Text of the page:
Accession Number:

ADA583537

Title:

Military Operations: The Harmful Effects of Hubris Influenced Leaders

Descriptive Note:

Research paper

Corporate Author:

NAVAL WAR COLLEGE NEWPORT RI JOINT MILITARY OPERATIONS DEPT

Personal Author(s):

Report Date:

2013-05-20

Pagination or Media Count:

27.0

Abstract:

Military failures resulting from the fatal flaw of hubris have the potential for significant lost national treasure and blood. From a combatant commanders perspective, a military leader driven by the dangerous illusion of personal grandeur, arrogance, and narcissism endangers operational objectives and negatively influences current and future strategic objectives. The continual battle to resist hubris temptations requires inner personal humility. However, combatant commanders cannot assume their own success, or that of their subordinates, in resisting hubris. They must embark on a continuous evaluation, re-education, and, where necessary, removal process. A culture of 360-degree awareness regarding military leaders is critical to avoiding the negative impacts of hubris. Three historical cases provide situations in which hubris led to disastrous strategic effects Alcibiades expedition to Sicily during the Peloponnesian War, Napoleon Bonapartes attempt to conquer Russia in 1812, and L. Paul Bremers Iraqi government transitional leadership. All three examples provide a foundation for the claim that hubris exists as an inherent character flaw, and an individuals access to power serves only to set the azimuth of impact. While eradicating hubris entirely from an operational leaders character is implausible, leaders at all levels can strengthen their awareness of this trait and prevent squandered opportunities.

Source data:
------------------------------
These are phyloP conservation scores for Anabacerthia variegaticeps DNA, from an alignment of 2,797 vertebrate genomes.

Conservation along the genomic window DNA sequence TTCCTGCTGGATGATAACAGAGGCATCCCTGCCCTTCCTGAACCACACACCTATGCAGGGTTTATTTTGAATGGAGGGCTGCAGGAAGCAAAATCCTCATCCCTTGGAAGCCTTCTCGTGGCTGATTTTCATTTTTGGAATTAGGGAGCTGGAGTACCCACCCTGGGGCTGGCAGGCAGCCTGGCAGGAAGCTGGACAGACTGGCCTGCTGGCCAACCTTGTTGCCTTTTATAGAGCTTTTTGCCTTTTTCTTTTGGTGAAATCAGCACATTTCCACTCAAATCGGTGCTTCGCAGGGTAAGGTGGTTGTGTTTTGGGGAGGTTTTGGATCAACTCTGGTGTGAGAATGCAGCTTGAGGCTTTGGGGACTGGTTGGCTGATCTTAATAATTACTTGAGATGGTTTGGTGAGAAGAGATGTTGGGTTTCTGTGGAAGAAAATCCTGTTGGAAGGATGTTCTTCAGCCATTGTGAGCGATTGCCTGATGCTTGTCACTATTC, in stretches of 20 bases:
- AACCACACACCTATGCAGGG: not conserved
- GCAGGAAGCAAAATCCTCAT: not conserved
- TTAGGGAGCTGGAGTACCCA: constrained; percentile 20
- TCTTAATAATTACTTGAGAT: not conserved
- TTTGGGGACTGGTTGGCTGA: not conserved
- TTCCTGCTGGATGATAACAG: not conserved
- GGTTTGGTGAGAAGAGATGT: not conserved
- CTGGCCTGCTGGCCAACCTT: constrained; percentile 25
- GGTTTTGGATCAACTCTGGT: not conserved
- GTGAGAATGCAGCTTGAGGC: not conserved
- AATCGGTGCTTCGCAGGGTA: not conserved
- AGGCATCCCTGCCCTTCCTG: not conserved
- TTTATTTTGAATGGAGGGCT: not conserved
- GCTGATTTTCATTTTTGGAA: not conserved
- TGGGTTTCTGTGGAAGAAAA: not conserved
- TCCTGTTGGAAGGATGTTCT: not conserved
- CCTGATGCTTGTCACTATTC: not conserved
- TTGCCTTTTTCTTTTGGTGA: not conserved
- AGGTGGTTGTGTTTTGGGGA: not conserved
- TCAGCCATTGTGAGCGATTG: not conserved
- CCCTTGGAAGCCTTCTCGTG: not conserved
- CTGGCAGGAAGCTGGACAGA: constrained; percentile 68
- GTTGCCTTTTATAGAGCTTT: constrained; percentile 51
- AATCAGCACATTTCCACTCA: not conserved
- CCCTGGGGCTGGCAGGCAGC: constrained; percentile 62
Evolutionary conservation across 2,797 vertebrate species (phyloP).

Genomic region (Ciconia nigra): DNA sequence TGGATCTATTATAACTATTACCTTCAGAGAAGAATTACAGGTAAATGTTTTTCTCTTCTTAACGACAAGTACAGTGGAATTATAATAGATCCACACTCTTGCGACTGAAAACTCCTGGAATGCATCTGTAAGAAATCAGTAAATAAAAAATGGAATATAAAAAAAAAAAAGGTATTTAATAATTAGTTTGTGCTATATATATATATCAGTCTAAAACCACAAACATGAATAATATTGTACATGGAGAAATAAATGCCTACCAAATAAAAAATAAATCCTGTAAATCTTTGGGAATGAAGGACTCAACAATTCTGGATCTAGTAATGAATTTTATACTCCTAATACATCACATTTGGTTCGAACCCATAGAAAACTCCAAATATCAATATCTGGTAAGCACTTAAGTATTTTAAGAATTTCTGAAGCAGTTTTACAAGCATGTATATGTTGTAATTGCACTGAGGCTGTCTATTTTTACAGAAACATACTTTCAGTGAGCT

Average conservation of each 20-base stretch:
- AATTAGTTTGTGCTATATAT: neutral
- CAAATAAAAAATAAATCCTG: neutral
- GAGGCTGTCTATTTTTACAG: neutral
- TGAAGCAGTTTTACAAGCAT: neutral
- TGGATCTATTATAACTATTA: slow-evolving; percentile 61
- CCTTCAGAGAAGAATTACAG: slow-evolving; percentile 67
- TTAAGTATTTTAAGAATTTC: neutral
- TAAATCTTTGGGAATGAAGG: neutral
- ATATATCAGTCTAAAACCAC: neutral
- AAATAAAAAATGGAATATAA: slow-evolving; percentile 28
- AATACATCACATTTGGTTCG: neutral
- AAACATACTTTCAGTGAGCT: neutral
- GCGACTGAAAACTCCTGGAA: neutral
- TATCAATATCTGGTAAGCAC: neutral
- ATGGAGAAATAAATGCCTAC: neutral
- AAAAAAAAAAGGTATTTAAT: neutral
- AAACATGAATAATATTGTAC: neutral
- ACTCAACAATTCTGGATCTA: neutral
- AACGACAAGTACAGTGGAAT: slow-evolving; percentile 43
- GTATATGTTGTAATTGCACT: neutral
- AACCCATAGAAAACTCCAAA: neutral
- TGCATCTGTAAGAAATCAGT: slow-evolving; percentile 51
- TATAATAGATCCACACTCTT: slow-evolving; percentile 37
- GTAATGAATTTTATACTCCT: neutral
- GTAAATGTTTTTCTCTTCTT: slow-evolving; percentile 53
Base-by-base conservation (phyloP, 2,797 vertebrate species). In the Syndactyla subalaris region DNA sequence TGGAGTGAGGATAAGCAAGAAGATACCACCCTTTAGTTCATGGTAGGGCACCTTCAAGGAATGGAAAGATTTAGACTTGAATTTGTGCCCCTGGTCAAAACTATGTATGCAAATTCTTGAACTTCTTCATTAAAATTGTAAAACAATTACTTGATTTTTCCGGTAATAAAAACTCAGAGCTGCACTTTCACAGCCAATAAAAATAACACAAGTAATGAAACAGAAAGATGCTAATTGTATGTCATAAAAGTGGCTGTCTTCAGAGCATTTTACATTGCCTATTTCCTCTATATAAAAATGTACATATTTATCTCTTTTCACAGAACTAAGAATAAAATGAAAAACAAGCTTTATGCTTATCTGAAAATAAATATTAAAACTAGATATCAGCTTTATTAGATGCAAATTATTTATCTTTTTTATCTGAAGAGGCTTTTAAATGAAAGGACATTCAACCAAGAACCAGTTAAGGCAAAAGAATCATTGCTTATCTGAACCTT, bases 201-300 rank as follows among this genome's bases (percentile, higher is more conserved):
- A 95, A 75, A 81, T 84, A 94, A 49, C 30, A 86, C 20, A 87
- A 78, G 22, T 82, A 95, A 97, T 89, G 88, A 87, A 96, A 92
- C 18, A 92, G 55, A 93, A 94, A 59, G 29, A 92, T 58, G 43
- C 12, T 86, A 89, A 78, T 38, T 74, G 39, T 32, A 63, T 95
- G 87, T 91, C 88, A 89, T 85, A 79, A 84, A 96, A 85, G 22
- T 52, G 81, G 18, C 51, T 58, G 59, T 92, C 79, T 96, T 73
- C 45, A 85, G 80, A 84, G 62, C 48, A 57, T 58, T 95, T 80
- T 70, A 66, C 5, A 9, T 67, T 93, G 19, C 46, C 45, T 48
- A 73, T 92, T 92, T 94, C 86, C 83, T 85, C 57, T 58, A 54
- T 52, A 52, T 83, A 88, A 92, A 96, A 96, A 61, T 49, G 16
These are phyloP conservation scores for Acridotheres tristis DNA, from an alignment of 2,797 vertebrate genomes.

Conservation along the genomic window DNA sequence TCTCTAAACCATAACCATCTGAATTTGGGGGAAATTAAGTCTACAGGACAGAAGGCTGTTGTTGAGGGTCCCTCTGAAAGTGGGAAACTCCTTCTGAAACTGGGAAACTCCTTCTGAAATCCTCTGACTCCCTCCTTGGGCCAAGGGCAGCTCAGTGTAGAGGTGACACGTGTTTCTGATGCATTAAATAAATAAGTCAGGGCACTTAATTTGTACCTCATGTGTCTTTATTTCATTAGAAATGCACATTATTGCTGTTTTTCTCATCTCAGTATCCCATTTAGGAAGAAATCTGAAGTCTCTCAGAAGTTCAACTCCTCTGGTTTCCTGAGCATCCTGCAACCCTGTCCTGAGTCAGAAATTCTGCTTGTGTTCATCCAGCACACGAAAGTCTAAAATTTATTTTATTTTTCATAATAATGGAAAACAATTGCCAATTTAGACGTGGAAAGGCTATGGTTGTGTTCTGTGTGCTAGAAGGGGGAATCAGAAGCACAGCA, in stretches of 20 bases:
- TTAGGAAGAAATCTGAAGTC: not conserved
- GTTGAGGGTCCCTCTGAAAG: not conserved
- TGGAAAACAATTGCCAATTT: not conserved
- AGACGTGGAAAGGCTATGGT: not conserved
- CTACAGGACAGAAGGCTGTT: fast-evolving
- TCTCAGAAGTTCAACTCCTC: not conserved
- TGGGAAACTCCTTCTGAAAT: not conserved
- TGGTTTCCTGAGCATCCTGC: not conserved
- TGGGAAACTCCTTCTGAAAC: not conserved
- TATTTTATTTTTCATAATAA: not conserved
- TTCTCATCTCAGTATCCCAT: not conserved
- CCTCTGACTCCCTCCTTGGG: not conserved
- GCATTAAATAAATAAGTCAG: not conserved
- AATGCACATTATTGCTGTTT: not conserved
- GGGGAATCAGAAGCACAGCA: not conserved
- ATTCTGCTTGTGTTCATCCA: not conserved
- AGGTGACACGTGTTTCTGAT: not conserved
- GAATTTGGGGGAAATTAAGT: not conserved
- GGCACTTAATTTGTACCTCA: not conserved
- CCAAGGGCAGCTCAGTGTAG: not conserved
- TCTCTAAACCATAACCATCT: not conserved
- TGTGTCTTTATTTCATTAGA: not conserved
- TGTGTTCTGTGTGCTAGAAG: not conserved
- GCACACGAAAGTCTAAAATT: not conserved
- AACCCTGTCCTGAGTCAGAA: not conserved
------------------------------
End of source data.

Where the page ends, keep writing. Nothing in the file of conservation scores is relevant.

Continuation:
Subject Categories:

  • Humanities and History
  • Psychology
  • Military Operations, Strategy and Tactics

Distribution Statement:

APPROVED FOR PUBLIC RELEASE